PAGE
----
Below is a great and quick summary by Dr. Roger Luckhurst, Professor of Modern Literature at the University of London regarding Victorian attitudes toward anomalous experiences that were commonplace during Victorian England. A future entry on this blog will also cover parallel trends in America at the time.
19th century is routinely thought about as the era of secularisation, a period
when the disciplines and institutions of modern science were founded and
cultural authority shifted from traditional authority of religion to
explanation through the scientific exposition of natural laws. The sociologist
Max Weber spoke about this process as the disenchantment of the world.
The emblematic figure in this narrative is
Charles Darwin, the anxious amateur biologist who held off publishing his
theory of evolution by natural selection for years for fear of the religious
and social disturbance it might produce. Darwin’s Origin of Species (1859) did indeed result in a crisis of
faith for many in the 1860s, before his ideas became embedded in British
intellectual life in the last decades of the century.
While we might still accept the broad brush strokes of this
story, the Victorian period is also of course a period of deep and sustained
religious revival. There was an evangelical revival in the Christian church but
also a host of dissenting, heterodox and millenarian cults. It was a golden age
of belief in supernatural forces and energies, ghost stories, weird
transmissions and spooky phenomena. For a long time historians ignored these
beliefs as embarrassing errors or eccentricities, signs of the perturbations
produced by the speed of cultural change.
This is a review of Dr.
Jeff Kripal’s book Authors
of the Impossible: The Paranormal and the Sacred (Chicago, 2010). Dr. Kripal holds the J. Newton Rayzor Chair in
Philosophy and Religious Thought at Rice University.
When a distinguished endowed chair with impeccable academic lineage and credentials publishes a book on interpreting paranormal experiences, how can anyone at least not be a bit intrigued? On the face of it, what we have in this gem of a book is a learned review of four “authors of the impossible.” That is, four writers who delved into experiences that many of us would simply dismiss as impossible, or, to cite the well-known philosopher of scientific materialism, E. Scrooge, anecdotal experiences that may simply be excused as having come from “an undigested bit of beef, a blot of mustard, a crumb of cheese, [or] a fragment of an underdone potato.” Underneath the review of these authors, what Dr. Kripal seems to be doing as elegantly as possible, is nothing less than exploring a new 21st-century metaphysics that can actually account for events on the fringes of our experience. If that sounds complicated or difficult to grasp, it really isn’t.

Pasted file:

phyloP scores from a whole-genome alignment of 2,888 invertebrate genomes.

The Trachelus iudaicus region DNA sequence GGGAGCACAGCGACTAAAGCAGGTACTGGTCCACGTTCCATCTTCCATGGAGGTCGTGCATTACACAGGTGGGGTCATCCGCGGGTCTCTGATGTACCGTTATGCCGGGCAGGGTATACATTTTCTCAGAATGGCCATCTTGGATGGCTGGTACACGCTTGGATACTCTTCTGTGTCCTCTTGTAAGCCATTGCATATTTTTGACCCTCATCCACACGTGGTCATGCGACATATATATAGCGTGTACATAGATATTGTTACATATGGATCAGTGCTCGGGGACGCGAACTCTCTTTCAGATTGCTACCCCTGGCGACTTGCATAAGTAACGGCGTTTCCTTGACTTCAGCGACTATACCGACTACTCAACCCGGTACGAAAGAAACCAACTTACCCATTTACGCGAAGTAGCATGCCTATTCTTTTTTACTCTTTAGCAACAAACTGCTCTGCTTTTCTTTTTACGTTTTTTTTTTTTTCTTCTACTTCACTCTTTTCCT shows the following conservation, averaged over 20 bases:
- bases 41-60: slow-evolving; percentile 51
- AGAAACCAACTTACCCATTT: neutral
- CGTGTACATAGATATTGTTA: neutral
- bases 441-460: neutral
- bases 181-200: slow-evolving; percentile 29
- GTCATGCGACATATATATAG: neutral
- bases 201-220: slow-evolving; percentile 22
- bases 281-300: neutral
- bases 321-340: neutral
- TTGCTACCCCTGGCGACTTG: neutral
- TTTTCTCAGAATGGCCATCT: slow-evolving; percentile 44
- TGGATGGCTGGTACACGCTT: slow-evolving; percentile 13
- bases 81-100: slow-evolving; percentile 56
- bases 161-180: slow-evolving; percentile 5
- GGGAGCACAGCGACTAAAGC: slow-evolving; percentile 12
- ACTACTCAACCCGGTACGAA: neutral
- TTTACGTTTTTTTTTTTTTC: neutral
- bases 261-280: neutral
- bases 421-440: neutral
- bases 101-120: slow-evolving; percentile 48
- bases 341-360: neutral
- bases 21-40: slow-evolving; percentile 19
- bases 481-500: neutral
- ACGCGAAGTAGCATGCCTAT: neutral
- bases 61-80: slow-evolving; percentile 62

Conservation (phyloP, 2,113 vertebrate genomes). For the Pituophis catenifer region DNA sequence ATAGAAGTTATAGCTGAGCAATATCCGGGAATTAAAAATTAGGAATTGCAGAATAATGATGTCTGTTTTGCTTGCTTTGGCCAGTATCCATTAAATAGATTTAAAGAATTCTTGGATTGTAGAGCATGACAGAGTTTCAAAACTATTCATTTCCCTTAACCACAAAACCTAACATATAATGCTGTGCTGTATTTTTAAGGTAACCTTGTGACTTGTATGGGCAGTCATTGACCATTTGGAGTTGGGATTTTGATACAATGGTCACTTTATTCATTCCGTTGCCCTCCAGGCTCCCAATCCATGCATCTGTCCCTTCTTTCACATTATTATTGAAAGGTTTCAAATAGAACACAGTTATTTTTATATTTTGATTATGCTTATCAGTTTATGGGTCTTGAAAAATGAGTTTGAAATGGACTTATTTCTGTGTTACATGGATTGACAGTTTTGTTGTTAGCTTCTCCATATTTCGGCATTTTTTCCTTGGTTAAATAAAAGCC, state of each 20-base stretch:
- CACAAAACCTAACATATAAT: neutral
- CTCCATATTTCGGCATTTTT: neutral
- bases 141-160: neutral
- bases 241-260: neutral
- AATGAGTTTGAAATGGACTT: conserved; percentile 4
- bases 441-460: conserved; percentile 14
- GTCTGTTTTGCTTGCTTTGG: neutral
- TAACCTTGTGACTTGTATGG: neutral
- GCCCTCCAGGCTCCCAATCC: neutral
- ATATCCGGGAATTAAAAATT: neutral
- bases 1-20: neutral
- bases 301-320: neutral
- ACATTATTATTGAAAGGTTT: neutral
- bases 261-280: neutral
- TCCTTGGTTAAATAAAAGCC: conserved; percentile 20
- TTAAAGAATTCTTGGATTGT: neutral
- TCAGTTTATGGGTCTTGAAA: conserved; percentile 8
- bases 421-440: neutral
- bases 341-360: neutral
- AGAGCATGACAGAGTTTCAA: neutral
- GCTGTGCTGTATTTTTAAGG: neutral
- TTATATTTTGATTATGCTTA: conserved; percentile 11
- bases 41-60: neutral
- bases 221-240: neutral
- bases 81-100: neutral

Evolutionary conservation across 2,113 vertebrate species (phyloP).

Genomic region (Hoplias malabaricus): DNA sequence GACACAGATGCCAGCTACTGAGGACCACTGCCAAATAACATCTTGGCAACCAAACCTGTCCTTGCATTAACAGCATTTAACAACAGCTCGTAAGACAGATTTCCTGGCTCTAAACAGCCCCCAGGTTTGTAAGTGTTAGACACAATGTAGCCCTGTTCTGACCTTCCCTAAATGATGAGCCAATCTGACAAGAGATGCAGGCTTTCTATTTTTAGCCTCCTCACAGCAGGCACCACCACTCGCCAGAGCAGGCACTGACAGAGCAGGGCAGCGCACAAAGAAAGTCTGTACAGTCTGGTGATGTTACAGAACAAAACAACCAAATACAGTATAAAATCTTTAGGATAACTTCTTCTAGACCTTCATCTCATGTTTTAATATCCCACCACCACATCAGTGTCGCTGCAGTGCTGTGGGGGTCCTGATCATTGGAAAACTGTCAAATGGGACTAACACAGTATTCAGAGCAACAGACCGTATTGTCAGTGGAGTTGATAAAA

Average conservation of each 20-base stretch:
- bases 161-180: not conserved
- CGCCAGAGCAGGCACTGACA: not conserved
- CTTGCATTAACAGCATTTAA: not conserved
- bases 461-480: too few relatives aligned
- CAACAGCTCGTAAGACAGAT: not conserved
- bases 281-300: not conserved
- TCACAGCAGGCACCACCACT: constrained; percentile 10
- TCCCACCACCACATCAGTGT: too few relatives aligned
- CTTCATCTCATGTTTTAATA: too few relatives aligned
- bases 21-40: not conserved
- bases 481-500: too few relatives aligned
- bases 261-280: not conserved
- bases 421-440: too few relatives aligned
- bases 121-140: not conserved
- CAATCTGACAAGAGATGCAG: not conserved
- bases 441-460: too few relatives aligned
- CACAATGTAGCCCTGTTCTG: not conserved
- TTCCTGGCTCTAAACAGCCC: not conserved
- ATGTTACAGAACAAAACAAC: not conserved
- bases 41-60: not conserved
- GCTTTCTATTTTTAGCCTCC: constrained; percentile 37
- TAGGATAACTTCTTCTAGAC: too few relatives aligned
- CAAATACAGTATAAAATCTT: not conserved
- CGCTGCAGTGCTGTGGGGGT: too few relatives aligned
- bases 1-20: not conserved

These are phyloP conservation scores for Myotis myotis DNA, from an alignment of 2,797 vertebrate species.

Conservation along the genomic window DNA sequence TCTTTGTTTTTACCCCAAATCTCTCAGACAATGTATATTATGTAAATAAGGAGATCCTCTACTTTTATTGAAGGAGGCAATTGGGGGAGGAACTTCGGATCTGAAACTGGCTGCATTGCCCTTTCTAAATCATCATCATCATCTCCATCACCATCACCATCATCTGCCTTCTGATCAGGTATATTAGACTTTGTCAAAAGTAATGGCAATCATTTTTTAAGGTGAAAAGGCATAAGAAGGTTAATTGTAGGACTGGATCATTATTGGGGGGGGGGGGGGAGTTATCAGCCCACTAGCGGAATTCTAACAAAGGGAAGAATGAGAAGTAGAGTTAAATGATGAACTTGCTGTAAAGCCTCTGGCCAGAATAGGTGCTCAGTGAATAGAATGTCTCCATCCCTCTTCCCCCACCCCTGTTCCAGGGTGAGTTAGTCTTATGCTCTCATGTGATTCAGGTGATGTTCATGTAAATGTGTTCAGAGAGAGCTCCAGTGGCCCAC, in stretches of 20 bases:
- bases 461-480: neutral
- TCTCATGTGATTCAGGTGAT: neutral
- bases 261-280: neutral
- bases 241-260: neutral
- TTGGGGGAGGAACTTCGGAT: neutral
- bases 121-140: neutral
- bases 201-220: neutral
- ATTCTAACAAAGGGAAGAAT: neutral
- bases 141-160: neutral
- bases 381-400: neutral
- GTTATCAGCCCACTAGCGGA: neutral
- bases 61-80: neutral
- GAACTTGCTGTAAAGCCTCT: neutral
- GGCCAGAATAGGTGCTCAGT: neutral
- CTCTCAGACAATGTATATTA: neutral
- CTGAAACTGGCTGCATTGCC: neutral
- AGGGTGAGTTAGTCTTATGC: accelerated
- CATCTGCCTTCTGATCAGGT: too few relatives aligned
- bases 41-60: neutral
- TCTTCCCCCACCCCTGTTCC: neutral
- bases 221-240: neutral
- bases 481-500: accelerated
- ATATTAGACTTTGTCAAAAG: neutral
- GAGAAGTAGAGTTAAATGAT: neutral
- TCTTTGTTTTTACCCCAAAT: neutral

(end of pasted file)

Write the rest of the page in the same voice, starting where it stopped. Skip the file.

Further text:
A Procession of the What?
A procession of the damned, that’s what.
In the words of Charles Fort:
“By the damned, I mean the excluded.
We shall have a procession of data that Science has excluded.
The ultra-respectable, but the condemned, anyway. But they’ll march.”
This blog is a plain language and accessible review of some of the truly revolutionary ideas currently being recognized by academics and public intellectuals that help to explain generally overlooked or unstudied human experiences. We give understandable context to an array of “edge” topics like anomalous religious experiences, consciousness, chaos and ritual magic, UFO abduction claims, DMT visions, and the like. These events, generally not seriously studied and, at times, even ridiculed in the past one hundred years, can no longer simply be brushed aside. We seek to treat the experiences with respect while also starting to build a worldview that fits these types of incidents while remaining true to sound intellectual standards and a slimmed-down vocabulary taken from the history of philosophy. In short, there is solid evidence that weird things happen, we seek to build them into a worldview that doesn’t ignore science and reason while simultaneously doesn’t succumb to popular unquestioned assumptions about the nature of our universe. We pursue a metaphysics and epistemology of high strangeness.
The blog is loaded with intriguing anecdotes, scientific findings, and weird (but verified) stories that cause us to reconsider what is real. It borrows heavily from Jeff Kripal, Diana Walsh Pasulka, Jacques Valle, Charles Fort, Dean Radin, Gordon White, Graham Hancock, and Russel Targ.